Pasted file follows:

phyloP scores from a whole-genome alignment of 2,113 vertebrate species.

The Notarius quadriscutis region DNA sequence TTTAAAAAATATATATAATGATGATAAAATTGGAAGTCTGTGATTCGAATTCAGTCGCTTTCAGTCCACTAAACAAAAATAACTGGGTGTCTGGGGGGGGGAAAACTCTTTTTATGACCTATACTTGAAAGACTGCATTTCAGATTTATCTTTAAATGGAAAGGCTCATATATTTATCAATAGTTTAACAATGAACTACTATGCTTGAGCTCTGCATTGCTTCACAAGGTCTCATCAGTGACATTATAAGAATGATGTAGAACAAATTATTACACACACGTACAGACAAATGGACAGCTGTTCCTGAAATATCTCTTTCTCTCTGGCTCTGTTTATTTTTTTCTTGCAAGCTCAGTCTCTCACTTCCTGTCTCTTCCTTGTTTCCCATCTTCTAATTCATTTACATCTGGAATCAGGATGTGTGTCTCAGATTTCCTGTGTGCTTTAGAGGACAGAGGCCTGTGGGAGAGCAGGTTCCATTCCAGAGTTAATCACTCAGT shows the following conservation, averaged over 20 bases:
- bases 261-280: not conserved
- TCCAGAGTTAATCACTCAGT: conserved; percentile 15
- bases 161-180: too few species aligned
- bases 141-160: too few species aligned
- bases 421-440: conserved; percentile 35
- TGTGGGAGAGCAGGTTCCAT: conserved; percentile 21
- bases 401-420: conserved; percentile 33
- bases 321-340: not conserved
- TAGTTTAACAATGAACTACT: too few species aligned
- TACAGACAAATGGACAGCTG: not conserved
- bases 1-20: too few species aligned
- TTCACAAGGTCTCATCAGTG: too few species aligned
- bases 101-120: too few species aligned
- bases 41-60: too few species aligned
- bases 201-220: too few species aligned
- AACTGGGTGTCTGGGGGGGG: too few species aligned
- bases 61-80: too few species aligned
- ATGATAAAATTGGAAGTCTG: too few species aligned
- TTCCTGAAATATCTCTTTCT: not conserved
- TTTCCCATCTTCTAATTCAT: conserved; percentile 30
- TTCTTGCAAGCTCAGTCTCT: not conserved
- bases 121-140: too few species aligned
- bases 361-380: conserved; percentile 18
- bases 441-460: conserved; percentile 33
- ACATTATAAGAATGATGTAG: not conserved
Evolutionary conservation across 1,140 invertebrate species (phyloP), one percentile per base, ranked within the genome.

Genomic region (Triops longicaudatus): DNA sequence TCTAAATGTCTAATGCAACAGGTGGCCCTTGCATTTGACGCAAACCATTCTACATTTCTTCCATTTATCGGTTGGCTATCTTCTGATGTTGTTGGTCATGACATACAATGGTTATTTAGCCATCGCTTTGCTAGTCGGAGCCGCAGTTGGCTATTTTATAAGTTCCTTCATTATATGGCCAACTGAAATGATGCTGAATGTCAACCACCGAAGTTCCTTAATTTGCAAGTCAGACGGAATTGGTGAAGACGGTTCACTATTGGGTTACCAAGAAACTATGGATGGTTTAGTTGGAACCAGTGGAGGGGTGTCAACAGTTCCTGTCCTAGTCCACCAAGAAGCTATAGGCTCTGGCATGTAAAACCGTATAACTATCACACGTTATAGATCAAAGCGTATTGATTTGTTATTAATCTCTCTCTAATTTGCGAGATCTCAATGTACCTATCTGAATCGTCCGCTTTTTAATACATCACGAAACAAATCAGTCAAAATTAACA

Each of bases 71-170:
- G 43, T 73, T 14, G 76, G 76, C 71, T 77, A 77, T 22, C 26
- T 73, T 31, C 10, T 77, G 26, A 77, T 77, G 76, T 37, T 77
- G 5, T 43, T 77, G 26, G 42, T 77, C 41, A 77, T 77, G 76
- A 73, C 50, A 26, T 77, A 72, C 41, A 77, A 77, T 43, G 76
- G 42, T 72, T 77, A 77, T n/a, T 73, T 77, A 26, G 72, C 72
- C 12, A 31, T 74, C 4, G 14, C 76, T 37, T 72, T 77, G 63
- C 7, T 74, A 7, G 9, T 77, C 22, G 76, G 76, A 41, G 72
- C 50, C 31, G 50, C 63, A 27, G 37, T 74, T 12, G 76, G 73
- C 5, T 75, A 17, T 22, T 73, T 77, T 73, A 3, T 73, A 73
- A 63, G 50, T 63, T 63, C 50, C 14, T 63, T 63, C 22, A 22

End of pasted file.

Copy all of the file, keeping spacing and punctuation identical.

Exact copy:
phyloP scores from a whole-genome alignment of 2,113 vertebrate species.

The Notarius quadriscutis region DNA sequence TTTAAAAAATATATATAATGATGATAAAATTGGAAGTCTGTGATTCGAATTCAGTCGCTTTCAGTCCACTAAACAAAAATAACTGGGTGTCTGGGGGGGGGAAAACTCTTTTTATGACCTATACTTGAAAGACTGCATTTCAGATTTATCTTTAAATGGAAAGGCTCATATATTTATCAATAGTTTAACAATGAACTACTATGCTTGAGCTCTGCATTGCTTCACAAGGTCTCATCAGTGACATTATAAGAATGATGTAGAACAAATTATTACACACACGTACAGACAAATGGACAGCTGTTCCTGAAATATCTCTTTCTCTCTGGCTCTGTTTATTTTTTTCTTGCAAGCTCAGTCTCTCACTTCCTGTCTCTTCCTTGTTTCCCATCTTCTAATTCATTTACATCTGGAATCAGGATGTGTGTCTCAGATTTCCTGTGTGCTTTAGAGGACAGAGGCCTGTGGGAGAGCAGGTTCCATTCCAGAGTTAATCACTCAGT shows the following conservation, averaged over 20 bases:
- bases 261-280: not conserved
- TCCAGAGTTAATCACTCAGT: conserved; percentile 15
- bases 161-180: too few species aligned
- bases 141-160: too few species aligned
- bases 421-440: conserved; percentile 35
- TGTGGGAGAGCAGGTTCCAT: conserved; percentile 21
- bases 401-420: conserved; percentile 33
- bases 321-340: not conserved
- TAGTTTAACAATGAACTACT: too few species aligned
- TACAGACAAATGGACAGCTG: not conserved
- bases 1-20: too few species aligned
- TTCACAAGGTCTCATCAGTG: too few species aligned
- bases 101-120: too few species aligned
- bases 41-60: too few species aligned
- bases 201-220: too few species aligned
- AACTGGGTGTCTGGGGGGGG: too few species aligned
- bases 61-80: too few species aligned
- ATGATAAAATTGGAAGTCTG: too few species aligned
- TTCCTGAAATATCTCTTTCT: not conserved
- TTTCCCATCTTCTAATTCAT: conserved; percentile 30
- TTCTTGCAAGCTCAGTCTCT: not conserved
- bases 121-140: too few species aligned
- bases 361-380: conserved; percentile 18
- bases 441-460: conserved; percentile 33
- ACATTATAAGAATGATGTAG: not conserved
Evolutionary conservation across 1,140 invertebrate species (phyloP), one percentile per base, ranked within the genome.

Genomic region (Triops longicaudatus): DNA sequence TCTAAATGTCTAATGCAACAGGTGGCCCTTGCATTTGACGCAAACCATTCTACATTTCTTCCATTTATCGGTTGGCTATCTTCTGATGTTGTTGGTCATGACATACAATGGTTATTTAGCCATCGCTTTGCTAGTCGGAGCCGCAGTTGGCTATTTTATAAGTTCCTTCATTATATGGCCAACTGAAATGATGCTGAATGTCAACCACCGAAGTTCCTTAATTTGCAAGTCAGACGGAATTGGTGAAGACGGTTCACTATTGGGTTACCAAGAAACTATGGATGGTTTAGTTGGAACCAGTGGAGGGGTGTCAACAGTTCCTGTCCTAGTCCACCAAGAAGCTATAGGCTCTGGCATGTAAAACCGTATAACTATCACACGTTATAGATCAAAGCGTATTGATTTGTTATTAATCTCTCTCTAATTTGCGAGATCTCAATGTACCTATCTGAATCGTCCGCTTTTTAATACATCACGAAACAAATCAGTCAAAATTAACA

Each of bases 71-170:
- G 43, T 73, T 14, G 76, G 76, C 71, T 77, A 77, T 22, C 26
- T 73, T 31, C 10, T 77, G 26, A 77, T 77, G 76, T 37, T 77
- G 5, T 43, T 77, G 26, G 42, T 77, C 41, A 77, T 77, G 76
- A 73, C 50, A 26, T 77, A 72, C 41, A 77, A 77, T 43, G 76
- G 42, T 72, T 77, A 77, T n/a, T 73, T 77, A 26, G 72, C 72
- C 12, A 31, T 74, C 4, G 14, C 76, T 37, T 72, T 77, G 63
- C 7, T 74, A 7, G 9, T 77, C 22, G 76, G 76, A 41, G 72
- C 50, C 31, G 50, C 63, A 27, G 37, T 74, T 12, G 76, G 73
- C 5, T 75, A 17, T 22, T 73, T 77, T 73, A 3, T 73, A 73
- A 63, G 50, T 63, T 63, C 50, C 14, T 63, T 63, C 22, A 22